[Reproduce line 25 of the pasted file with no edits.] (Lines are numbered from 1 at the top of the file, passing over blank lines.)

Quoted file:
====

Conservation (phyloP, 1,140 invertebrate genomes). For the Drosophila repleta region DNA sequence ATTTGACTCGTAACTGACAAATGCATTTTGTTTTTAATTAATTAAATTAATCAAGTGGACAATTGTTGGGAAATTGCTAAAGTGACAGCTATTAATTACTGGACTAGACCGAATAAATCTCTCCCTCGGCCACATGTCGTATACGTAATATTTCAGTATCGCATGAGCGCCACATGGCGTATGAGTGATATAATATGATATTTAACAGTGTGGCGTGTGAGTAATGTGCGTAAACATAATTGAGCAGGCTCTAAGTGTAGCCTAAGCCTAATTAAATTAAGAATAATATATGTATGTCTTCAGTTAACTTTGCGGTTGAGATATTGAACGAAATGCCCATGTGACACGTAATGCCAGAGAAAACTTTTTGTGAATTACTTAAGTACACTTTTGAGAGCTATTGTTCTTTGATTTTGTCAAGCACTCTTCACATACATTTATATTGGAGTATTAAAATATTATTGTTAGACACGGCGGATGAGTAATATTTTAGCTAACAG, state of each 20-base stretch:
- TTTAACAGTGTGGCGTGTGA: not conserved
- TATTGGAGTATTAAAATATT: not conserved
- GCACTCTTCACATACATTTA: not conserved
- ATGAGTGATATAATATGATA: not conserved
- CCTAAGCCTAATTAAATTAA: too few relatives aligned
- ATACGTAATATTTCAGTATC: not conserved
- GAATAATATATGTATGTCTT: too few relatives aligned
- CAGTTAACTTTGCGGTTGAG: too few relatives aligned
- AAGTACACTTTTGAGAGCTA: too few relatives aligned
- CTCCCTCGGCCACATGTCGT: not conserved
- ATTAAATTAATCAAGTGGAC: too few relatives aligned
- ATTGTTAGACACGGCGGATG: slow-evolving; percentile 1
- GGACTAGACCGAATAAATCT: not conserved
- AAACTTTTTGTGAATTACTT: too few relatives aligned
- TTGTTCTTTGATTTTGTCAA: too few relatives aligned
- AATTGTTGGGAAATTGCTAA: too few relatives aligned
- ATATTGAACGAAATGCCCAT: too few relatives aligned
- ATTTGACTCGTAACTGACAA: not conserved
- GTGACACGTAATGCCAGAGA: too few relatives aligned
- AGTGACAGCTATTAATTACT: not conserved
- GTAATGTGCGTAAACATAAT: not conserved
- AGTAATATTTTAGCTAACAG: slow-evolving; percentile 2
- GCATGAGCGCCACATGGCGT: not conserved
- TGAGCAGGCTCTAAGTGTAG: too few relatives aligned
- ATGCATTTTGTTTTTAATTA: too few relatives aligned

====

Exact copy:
- TGAGCAGGCTCTAAGTGTAG: too few relatives aligned